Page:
Occasionally, I work with individuals who are re-entering the job market after taking a break for one reason or another. The reasons vary: the birth of a child, providing care to an aging parent, helping a child or spouse through a life-threatening illness or recovering from career burn-out. Regardless of the reason, taking time out from one’s career can take a toll on one’s finances, skills and confidence. These insecurities often make getting back into the job market hard; harder than we expect or our friends and peers can imagine.
Here are some suggestions to make the process easier.
Do your homework.Research what it is going to take to get back in the market. Identify potential employers and the skills or expertise they need and expect. Retool if necessary.
Get clear about your narrative.Be honest with yourself. What’s your story? Why haven’t you been working? You must be ready to address this question whether you are asked it or not. Believe me, it is on the employer’s mind.
Frame your response in a way that is relevant to potential employers. “I took five years off to give my twin daughters a solid foundation before they started kindergarten. I am proud to say they entered school in September and I am ready to pick up where I left off with my career. In preparation for that I took on a volunteer role as finance manager for the local women’s shelter.” Or, “I was caretaker for my wife when she battled cancer. I am happy to say she beat the odds. Since her recovery I’ve earned my series 7 and series 64 licenses and am looking forward to sharing my expertise with potential clients.”
Don’t sell yourself short.Recently, a client said to me, “I’m not very good at X.” Really? I was incredulous because several of his work accomplishments indicated just the opposite. Examine the internal record you are playing. Get input from a trusted friend, colleague, or professional. If it’s not accurate develop a new playbook.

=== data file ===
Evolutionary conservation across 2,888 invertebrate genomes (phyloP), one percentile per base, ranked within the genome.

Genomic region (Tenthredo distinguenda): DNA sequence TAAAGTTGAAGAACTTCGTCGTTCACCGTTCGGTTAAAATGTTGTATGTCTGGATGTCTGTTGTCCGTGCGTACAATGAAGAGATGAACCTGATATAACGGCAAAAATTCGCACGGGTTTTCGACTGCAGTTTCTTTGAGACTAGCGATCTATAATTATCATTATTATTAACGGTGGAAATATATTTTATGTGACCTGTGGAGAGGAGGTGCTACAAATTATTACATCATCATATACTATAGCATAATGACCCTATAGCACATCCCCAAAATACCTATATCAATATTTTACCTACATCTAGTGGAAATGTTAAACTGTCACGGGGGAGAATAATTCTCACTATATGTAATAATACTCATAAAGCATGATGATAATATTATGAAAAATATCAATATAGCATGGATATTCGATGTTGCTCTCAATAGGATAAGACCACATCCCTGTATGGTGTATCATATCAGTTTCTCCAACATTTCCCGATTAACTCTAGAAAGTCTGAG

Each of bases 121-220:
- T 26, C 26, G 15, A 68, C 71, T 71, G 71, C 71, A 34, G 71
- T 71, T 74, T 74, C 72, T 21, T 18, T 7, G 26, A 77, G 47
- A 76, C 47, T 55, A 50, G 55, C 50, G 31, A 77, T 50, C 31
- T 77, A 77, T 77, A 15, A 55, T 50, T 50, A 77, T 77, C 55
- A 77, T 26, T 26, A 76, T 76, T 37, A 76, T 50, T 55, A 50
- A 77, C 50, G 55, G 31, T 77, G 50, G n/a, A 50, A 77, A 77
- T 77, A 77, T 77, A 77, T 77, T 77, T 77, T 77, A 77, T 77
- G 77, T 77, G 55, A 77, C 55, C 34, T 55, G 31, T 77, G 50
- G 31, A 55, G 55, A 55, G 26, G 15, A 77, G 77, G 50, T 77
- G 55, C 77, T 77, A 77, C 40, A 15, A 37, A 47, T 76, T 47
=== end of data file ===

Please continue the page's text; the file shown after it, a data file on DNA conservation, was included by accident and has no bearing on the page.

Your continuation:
Identify your areas of expertise and get your marketing materials in order.You can’t sell value if you don’t know what you are selling. Don’t go mucking around in the job market until you have identified what you are selling and package it. At a minimum, that means creating a professional résumé and developing a branded LinkedIn profile.
Reconnect with and build your network.One of my clients who was out of the job market for a couple of years was reluctant to approach her former colleagues. She was embarrassed about being out of commission for so long. When I finally convinced her to reach out to a few of her old co-workers she was surprised and relieved to discover they were delighted to hear from her. It was through those contacts that she landed her new job.
Brush up on your interview skills.Learning what questions to expect and how to share your qualifications and expertise with confidence takes practice. Role play with friends, attend job fairs and company open houses. Do what it takes to get comfortable talking about the value your bring to potential employers.
Above all, don’t give up on yourself!
Dreading you next interview? My Interview Success package offers one-on-one practice addressing the questions you most fear. http://www.careercoachmonterey.com/services/
© 2018 Mary Jeanne Vincent. All rights reserved.